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About the NKI

The Netherlands Cancer Institute was established on October 10, 1913. The founders, Rotgans, professor of Surgery, De Bussy, publisher, and De Vries, professor of Pathology, wanted to create a cancer institute 'where patients suffering from malignant growths could be treated adequately and where cancer and related diseases could be studied'. They bought a house on one of the canals in Amsterdam and named it the 'Antoni van Leeuwenhoek Huis', after the famous Dutch microscopist. The clinic had room for 17 patients, while the laboratory could accommodate 8 to 10 scientists.

Nowadays, The Netherlands Cancer Institute accommodates approximately 650 scientists and scientific support personnel. The Antoni van Leeuwenhoek Hospital has 185 medical specialists, 180 beds, an out-patients clinic with around 106,000 visits, 12 operating theaters and 11 irradiotion units for radiotherapy. It is the only dedicated cancer center in The Netherlands and maintains an important role as a national and international center of scientific and clinical expertise, development and training.

News

  • 18Jan 2018

    Chance of survival from ovarian cancer greater with chemo lavage of the abdominal cavity (1)

    In women with metastases of ovarian cancer restricted to the abdominal cavity (stage III), it appears that hyperthermic intraperitoneal chemotherapy, HIPEC, improves the survival rate by 10%.

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  • 16Jan 2018

    DNA researcher Judith Haarhuis wins Antoni van Leeuwenhoek Award 2017

    Judith Haarhuis, postdoc in the research group headed by Benjamin Rowland, has won the Antoni van Leeuwenhoek Award 2017, thanks to her fundamental discoveries in chromosome biology.

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  • 16Jan 2018

    Personalized cancer treatment 2.0: new combination strategy developed

    A new anti-cancer combination strategy targets different cell groups within single tumors based on their respective drug sensitivities. This is a new way to tackle drug resistance in tumors. Publication Julia Boshuizen e.a. in Nature Medicine 2018-01-15

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  • 20Dec 2017

    Predicting treatment outcome by DNA and organoids

    Tailoring treatment to the unique cancer of each individual patient is important to improve patient outcomes, facilitate drug development and increase cost-effectiveness in health care. In her PhD thesis, which she will defend on December 21st , Netherlands Cancer Institute researcher Fleur Weeber describes several research projects on personalized medicine in cancer.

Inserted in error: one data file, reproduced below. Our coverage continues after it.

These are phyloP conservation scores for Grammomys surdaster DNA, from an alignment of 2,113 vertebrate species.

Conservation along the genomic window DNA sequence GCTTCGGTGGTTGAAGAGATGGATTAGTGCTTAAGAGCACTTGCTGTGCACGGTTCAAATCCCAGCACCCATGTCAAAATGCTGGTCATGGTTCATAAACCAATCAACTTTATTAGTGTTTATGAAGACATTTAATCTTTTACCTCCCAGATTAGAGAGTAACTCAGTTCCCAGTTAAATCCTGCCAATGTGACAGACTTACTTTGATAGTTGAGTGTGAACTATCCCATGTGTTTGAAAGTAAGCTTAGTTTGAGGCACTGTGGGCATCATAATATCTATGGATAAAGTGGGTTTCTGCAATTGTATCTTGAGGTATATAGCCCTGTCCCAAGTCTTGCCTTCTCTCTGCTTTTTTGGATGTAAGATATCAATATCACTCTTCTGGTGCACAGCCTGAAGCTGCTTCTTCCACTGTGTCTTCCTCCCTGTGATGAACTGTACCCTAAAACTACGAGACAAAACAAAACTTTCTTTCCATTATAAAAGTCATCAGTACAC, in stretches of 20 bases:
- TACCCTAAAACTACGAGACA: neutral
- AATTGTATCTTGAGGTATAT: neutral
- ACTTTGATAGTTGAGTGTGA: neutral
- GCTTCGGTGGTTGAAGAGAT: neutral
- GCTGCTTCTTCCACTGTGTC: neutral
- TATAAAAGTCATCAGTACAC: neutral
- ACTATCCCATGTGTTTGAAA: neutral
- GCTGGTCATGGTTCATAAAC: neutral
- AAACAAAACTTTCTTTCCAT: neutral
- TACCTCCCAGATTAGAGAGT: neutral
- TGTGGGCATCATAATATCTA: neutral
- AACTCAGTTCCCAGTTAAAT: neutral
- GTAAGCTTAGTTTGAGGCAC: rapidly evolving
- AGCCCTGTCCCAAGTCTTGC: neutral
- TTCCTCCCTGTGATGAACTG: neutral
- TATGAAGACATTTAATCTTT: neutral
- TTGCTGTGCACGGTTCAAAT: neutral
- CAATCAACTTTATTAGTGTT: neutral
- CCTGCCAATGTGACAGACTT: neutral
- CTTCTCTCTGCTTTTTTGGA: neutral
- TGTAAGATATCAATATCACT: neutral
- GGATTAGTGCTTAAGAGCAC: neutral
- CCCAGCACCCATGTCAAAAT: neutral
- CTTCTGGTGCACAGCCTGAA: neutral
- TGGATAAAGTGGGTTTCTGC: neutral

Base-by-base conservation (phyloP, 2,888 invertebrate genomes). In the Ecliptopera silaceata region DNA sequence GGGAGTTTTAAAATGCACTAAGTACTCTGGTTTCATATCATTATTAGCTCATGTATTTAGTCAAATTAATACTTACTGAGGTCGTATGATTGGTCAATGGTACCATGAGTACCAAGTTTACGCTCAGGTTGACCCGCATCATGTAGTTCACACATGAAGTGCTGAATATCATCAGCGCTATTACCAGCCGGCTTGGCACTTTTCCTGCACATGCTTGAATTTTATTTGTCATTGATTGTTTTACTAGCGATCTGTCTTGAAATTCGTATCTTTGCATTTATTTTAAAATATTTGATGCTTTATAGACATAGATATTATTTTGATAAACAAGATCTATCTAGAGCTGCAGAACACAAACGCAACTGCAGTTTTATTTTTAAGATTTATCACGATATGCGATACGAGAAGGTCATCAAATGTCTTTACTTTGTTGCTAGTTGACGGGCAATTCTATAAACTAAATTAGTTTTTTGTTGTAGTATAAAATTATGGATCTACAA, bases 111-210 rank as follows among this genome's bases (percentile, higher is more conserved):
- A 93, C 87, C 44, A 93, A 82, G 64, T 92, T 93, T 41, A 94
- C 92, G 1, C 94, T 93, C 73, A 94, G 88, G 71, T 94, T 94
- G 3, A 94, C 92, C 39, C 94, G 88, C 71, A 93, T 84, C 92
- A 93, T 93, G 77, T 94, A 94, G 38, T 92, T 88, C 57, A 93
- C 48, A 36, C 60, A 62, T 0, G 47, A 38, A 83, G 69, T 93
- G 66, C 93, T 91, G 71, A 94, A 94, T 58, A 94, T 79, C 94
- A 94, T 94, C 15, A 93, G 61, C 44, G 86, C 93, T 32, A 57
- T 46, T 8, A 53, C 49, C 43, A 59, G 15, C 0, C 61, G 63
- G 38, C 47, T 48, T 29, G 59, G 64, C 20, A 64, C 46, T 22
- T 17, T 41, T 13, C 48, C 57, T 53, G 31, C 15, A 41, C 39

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Board of Directors

Overview boards and commissions

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Internal procedures

The NKI has adopted several regulations and procedures which help us organize our research along national and international standards. The most important regulations and procedures can be found here.

Read more

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Technology Transfer Office

The NKI has a mission to beat cancer and performs world-beating research to increase our understanding of this disease. The knowledge that is gained in this way sometimes opens avenues for development of e.g. novel treatments or new diagnostic tests. To achieve its mission, NKI actively collaborates with private companies that have the knowledge and the means to develop products based on research results obtained at our institution.

Go to the site of the Technology Transfer Office

Scientific Annual Reports (SAR)

Brochures

Occupation

Total783
Group Leaders51
Postdocs191
PhD Students187
Technicians208
Other146

Facts

  • Silhoutten

    44

    Nationalities

  • Silhoutten

    542

    Publications

  • Horloge

    783

    Employees

  • Silhoutten

    91M

    Project
    Grants

  • Bed

    51

    Research
    Groups

Key Figures Research

Publications in 2016 805
Total impact of publications in 2014 3935
Avarage impact of publications 2014 6.8

Key Figures Research

Number of divisions 15
Number of Reseach groups 51
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